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1976 Videoton VT-340 keyboard

This beefy keyboard was part of the Videoton VT-340 display terminal, manufactured from 1972. Check out this picture-heavy disassembly post full of surprises.
Published October 19, 2023
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I was fairly sure that this beast will have some surprises in store for me but I wasn't expecting a considerable amount of yarn, nor sewing, stitching and book binding techniques applied to the PCB beneath the hood. :D And it seems I "discovered" a yet undocumented switch variant.

But let's get a few weeks back when I came across this dirty Videoton in a classified ad, instantly falling in love with the industrial look without knowing anything about this particular model.


As already teased in issue #137, the case of this hefty bad boy is made of 5 mm thick metal, too heavy for the small laboratory scales I had laying around my office (3.86 kg). And it's ridiculously high, about 11 cm.

In this photo you can see it next to a compact low-pro Bancouver40 (just for fun) and the Intergraph, featured recently, which is more in the same league.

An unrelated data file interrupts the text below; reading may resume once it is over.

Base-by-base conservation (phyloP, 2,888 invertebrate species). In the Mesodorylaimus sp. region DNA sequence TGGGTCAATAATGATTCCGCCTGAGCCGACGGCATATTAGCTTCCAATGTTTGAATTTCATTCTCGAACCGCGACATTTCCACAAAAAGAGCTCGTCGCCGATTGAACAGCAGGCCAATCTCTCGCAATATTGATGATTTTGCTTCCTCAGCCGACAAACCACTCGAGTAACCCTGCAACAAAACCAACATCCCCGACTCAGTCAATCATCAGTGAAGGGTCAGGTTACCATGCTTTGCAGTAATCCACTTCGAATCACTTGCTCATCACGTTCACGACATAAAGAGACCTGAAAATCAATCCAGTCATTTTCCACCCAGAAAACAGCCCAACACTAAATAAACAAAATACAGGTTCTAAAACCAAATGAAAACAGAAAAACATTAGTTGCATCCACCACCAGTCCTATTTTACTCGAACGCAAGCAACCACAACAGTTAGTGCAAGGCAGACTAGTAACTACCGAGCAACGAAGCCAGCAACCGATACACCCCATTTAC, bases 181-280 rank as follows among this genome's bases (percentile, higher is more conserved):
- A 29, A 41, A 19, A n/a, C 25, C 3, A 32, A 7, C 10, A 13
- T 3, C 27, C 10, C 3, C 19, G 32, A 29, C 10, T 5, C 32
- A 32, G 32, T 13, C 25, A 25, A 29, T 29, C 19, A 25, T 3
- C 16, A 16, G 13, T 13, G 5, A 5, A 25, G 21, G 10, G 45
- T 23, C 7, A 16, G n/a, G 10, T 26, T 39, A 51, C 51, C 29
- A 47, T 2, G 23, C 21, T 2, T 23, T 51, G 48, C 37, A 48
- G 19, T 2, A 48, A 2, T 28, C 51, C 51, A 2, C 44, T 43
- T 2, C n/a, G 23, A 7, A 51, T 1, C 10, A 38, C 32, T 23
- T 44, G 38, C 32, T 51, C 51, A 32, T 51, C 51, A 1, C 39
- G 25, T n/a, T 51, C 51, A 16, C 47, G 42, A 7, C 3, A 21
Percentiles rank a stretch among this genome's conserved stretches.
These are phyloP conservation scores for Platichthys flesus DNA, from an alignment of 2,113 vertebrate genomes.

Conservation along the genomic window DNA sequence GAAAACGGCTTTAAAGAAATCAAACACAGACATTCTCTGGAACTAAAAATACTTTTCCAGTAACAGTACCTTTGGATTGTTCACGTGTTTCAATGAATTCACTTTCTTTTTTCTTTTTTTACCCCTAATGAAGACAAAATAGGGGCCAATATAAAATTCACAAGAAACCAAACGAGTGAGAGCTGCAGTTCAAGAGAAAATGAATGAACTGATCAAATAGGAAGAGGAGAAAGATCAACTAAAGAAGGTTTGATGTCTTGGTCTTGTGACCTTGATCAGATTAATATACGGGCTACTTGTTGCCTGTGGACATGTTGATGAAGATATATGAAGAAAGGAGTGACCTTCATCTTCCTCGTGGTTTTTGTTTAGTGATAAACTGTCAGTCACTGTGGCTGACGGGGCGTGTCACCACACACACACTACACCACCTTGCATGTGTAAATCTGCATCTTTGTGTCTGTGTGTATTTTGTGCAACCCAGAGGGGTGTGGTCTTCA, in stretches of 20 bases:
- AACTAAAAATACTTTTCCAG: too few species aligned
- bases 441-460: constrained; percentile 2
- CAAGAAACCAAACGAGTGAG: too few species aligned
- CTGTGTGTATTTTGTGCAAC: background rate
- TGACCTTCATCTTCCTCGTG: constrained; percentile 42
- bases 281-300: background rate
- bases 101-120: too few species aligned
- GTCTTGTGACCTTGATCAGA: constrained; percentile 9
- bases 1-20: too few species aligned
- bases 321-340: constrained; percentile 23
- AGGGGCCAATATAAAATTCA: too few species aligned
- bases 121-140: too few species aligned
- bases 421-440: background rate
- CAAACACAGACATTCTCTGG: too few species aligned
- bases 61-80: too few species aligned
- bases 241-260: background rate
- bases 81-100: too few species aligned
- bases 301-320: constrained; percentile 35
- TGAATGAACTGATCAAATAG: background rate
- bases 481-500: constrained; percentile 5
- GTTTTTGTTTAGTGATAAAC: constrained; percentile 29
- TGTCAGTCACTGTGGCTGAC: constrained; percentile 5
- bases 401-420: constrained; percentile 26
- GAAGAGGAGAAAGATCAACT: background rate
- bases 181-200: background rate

Pic: Intergraph vs Bancouver40 vs Videoton

Intergraph vs Bancouver40 vs Videoton

This was one of those fortunate situations when I could source a rare artifact which not many of you will have the opportunity to grab, especially on the other side of the pond, given it was manufactured in the socialist Hungary in relatively low number.

However, it was referenced in a lot of NASA documents so maybe it's not impossible to find one in the US.

Listed as "could make use of some cleaning" – meaning get your hazmat suit or run for your life –, I didn't even want to put this filthy thing on my desk. That's why some of the early photos (only for tough-nerved readers) were shot on the floor.

Honestly, I've seen some dirty keyboards during my collector "career", but pieces of plaster were falling out of this one… I've stumbled upon another specimen listed with a thick splash of plaster hardened on the housing which may originate from the same lot, probably sourced from an abandoned factory or other industrial building.

Data sheet

  • Model: Videoton EC-7168 (VT-430)